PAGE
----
Bitcoin is set to find new legitimacy in the European Union as member states agreed to force cryptocurrency exchanges within its jurisdiction to collect identification data on their users in an effort to prevent money laundering.
Legitimizing Bitcoin and Cryptocurrency in the EU
Both cryptocurrency exchanges and online wallets operating in the European Union’s jurisdiction are now required to carry out the exact same know-your-customer (KYC) checks as traditional banks.
The regulatory move comes as the European Union continues its widespread attack — which also sees changes and regulation affecting areas of finance and traditional banking — on money laundering and terrorist financing.
As noted by Reuters, the increased transparency in regards to cryptocurrency trading and storage will almost certainly detract from major cryptocurrencies being used for illicit means, as KYC regulations will make it significantly easier for law enforcement to catch money launderers and terrorist financiers. As an added benefit, it should also make hackers’ lives more difficult should they target said exchanges and wallets.
Of course, nothing is stopping European citizens from using cryptocurrency exchanges outside the reach of EU authority. Nevertheless, the world’s major cryptocurrency markets are moving in the same direction, with South Korea having already imposed KYC regulations on its exchanges and the United States expected to follow suit eventually.
Though many in the cryptocurrency space aren’t particularly fond of KYC barriers, such data collection undoubtedly lends significantly more legitimacy to cryptocurrency than previously existed.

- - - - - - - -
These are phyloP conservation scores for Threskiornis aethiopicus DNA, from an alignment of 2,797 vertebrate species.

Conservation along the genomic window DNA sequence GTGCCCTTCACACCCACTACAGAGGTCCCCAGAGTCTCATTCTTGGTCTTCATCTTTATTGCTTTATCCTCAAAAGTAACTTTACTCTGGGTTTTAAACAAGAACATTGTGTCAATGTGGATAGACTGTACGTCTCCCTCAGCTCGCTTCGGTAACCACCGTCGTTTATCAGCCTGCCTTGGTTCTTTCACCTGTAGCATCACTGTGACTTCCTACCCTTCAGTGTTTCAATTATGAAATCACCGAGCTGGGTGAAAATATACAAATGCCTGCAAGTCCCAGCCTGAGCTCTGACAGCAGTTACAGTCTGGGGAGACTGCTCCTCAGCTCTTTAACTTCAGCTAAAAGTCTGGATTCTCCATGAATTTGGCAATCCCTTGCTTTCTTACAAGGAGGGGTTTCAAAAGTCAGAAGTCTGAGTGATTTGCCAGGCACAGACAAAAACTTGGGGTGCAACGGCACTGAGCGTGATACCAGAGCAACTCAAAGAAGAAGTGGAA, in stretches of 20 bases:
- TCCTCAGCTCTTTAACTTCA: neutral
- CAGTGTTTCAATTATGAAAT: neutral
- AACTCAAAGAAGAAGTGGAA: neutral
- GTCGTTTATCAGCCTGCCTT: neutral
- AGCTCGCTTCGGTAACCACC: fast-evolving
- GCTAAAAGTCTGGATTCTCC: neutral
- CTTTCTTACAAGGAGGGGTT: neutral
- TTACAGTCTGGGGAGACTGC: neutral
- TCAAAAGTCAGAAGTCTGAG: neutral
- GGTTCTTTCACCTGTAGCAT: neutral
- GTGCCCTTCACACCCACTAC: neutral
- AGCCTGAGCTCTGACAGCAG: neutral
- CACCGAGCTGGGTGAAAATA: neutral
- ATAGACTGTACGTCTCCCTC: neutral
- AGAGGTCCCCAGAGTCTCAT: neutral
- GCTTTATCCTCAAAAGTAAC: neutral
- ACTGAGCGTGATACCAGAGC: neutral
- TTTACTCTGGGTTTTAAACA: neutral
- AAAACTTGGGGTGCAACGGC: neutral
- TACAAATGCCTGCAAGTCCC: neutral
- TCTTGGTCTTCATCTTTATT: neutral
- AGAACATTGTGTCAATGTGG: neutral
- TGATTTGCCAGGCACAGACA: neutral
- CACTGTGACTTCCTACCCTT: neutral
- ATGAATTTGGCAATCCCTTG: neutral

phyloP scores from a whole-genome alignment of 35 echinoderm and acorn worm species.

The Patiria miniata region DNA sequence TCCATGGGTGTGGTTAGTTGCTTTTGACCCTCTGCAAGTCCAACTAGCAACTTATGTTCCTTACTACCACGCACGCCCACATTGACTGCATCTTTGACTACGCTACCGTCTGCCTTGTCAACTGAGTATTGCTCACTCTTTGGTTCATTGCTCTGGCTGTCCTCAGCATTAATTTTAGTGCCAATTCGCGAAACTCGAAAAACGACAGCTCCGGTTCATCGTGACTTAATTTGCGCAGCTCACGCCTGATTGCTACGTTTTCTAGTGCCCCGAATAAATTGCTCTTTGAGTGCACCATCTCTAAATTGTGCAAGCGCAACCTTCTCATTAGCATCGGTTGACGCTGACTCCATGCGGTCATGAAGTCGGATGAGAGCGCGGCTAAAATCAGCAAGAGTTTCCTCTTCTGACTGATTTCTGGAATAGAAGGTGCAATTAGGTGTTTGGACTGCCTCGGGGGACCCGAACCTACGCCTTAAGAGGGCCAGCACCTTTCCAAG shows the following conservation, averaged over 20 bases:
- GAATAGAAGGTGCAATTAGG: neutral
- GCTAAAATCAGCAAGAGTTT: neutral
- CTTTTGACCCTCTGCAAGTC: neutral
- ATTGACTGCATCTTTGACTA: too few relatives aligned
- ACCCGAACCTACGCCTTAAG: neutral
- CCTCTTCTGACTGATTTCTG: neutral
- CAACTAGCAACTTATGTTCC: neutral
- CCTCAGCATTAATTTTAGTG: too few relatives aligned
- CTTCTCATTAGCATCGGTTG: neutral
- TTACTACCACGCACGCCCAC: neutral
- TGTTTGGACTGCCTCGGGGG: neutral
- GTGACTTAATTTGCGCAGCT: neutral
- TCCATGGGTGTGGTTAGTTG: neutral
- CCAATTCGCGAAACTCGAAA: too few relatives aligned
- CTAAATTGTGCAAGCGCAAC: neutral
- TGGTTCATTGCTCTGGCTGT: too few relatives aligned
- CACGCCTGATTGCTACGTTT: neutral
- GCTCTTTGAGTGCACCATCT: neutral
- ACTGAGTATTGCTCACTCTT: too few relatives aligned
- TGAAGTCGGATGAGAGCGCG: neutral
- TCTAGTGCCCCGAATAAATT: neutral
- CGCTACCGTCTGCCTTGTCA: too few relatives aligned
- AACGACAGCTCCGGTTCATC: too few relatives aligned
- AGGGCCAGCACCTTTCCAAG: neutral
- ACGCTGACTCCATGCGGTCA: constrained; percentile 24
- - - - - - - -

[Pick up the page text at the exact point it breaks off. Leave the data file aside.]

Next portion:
One should also not take the EU’s new KYC requirements as an indication that the political and economic union is negative towards cryptocurrency. Rather, the continent’s alliance has been pushing to legitimize cryptocurrencies’ underlying technology in recent months.
On April 10th, 22 countries in the European Union signed a Declaration on the Establishment of a European Blockchain Partnership, which is aimed at cementing Europe as a world leader in the development and launch of blockchain technologies.
The international partnership claims to be “a vehicle for cooperation amongst Member States to exchange experience and expertise in technical and regulatory fields and prepare for the launch of EU-wide blockchain applications across the Digital Single Market for the benefit of the public and private sectors.”
What do you think about KYC requirements? Do you think such regulatory measures legitimize Bitcoin and other cryptocurrencies? Be sure to let us know in the comments below!
Images courtesy of Bitcoinist archives and Wikipedia Commons.